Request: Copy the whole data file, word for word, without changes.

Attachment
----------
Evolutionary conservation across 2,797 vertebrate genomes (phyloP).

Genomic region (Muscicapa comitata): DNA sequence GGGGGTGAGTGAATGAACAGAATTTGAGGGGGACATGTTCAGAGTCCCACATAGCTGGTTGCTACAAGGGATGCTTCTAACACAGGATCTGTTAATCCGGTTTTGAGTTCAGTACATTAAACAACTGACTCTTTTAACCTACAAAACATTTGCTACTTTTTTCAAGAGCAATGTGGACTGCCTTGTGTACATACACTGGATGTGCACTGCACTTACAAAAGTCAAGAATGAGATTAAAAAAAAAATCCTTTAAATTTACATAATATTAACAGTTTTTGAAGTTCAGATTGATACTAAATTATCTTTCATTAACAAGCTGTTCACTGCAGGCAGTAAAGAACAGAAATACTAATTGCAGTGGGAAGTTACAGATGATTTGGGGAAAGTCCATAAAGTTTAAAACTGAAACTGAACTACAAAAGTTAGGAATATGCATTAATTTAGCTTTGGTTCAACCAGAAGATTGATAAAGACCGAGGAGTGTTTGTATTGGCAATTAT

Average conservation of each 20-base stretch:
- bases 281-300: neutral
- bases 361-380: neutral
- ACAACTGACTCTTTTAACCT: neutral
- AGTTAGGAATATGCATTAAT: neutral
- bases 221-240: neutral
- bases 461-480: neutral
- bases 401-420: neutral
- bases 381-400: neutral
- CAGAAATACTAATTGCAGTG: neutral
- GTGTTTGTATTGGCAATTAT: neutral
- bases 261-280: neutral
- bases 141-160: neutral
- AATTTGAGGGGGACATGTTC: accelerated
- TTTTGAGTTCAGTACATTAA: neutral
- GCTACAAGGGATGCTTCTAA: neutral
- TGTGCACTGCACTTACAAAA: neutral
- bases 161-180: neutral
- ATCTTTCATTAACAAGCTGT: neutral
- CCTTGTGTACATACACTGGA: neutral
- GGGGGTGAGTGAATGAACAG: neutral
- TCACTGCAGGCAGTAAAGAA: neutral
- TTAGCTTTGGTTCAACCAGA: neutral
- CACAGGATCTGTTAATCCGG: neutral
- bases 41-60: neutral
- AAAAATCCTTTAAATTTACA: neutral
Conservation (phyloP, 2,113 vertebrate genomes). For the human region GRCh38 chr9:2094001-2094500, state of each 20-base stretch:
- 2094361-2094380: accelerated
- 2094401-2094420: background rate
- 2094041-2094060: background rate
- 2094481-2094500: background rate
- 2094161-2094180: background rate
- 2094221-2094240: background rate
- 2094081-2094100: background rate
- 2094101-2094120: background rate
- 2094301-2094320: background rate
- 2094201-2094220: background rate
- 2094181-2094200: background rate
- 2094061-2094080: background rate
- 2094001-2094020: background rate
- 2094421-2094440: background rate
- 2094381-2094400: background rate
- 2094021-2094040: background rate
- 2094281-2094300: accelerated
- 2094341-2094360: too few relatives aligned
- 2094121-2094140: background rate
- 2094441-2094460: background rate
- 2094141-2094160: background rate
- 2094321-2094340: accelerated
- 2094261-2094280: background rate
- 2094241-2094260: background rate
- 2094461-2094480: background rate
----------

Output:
Evolutionary conservation across 2,797 vertebrate genomes (phyloP).

Genomic region (Muscicapa comitata): DNA sequence GGGGGTGAGTGAATGAACAGAATTTGAGGGGGACATGTTCAGAGTCCCACATAGCTGGTTGCTACAAGGGATGCTTCTAACACAGGATCTGTTAATCCGGTTTTGAGTTCAGTACATTAAACAACTGACTCTTTTAACCTACAAAACATTTGCTACTTTTTTCAAGAGCAATGTGGACTGCCTTGTGTACATACACTGGATGTGCACTGCACTTACAAAAGTCAAGAATGAGATTAAAAAAAAAATCCTTTAAATTTACATAATATTAACAGTTTTTGAAGTTCAGATTGATACTAAATTATCTTTCATTAACAAGCTGTTCACTGCAGGCAGTAAAGAACAGAAATACTAATTGCAGTGGGAAGTTACAGATGATTTGGGGAAAGTCCATAAAGTTTAAAACTGAAACTGAACTACAAAAGTTAGGAATATGCATTAATTTAGCTTTGGTTCAACCAGAAGATTGATAAAGACCGAGGAGTGTTTGTATTGGCAATTAT

Average conservation of each 20-base stretch:
- bases 281-300: neutral
- bases 361-380: neutral
- ACAACTGACTCTTTTAACCT: neutral
- AGTTAGGAATATGCATTAAT: neutral
- bases 221-240: neutral
- bases 461-480: neutral
- bases 401-420: neutral
- bases 381-400: neutral
- CAGAAATACTAATTGCAGTG: neutral
- GTGTTTGTATTGGCAATTAT: neutral
- bases 261-280: neutral
- bases 141-160: neutral
- AATTTGAGGGGGACATGTTC: accelerated
- TTTTGAGTTCAGTACATTAA: neutral
- GCTACAAGGGATGCTTCTAA: neutral
- TGTGCACTGCACTTACAAAA: neutral
- bases 161-180: neutral
- ATCTTTCATTAACAAGCTGT: neutral
- CCTTGTGTACATACACTGGA: neutral
- GGGGGTGAGTGAATGAACAG: neutral
- TCACTGCAGGCAGTAAAGAA: neutral
- TTAGCTTTGGTTCAACCAGA: neutral
- CACAGGATCTGTTAATCCGG: neutral
- bases 41-60: neutral
- AAAAATCCTTTAAATTTACA: neutral
Conservation (phyloP, 2,113 vertebrate genomes). For the human region GRCh38 chr9:2094001-2094500, state of each 20-base stretch:
- 2094361-2094380: accelerated
- 2094401-2094420: background rate
- 2094041-2094060: background rate
- 2094481-2094500: background rate
- 2094161-2094180: background rate
- 2094221-2094240: background rate
- 2094081-2094100: background rate
- 2094101-2094120: background rate
- 2094301-2094320: background rate
- 2094201-2094220: background rate
- 2094181-2094200: background rate
- 2094061-2094080: background rate
- 2094001-2094020: background rate
- 2094421-2094440: background rate
- 2094381-2094400: background rate
- 2094021-2094040: background rate
- 2094281-2094300: accelerated
- 2094341-2094360: too few relatives aligned
- 2094121-2094140: background rate
- 2094441-2094460: background rate
- 2094141-2094160: background rate
- 2094321-2094340: accelerated
- 2094261-2094280: background rate
- 2094241-2094260: background rate
- 2094461-2094480: background rate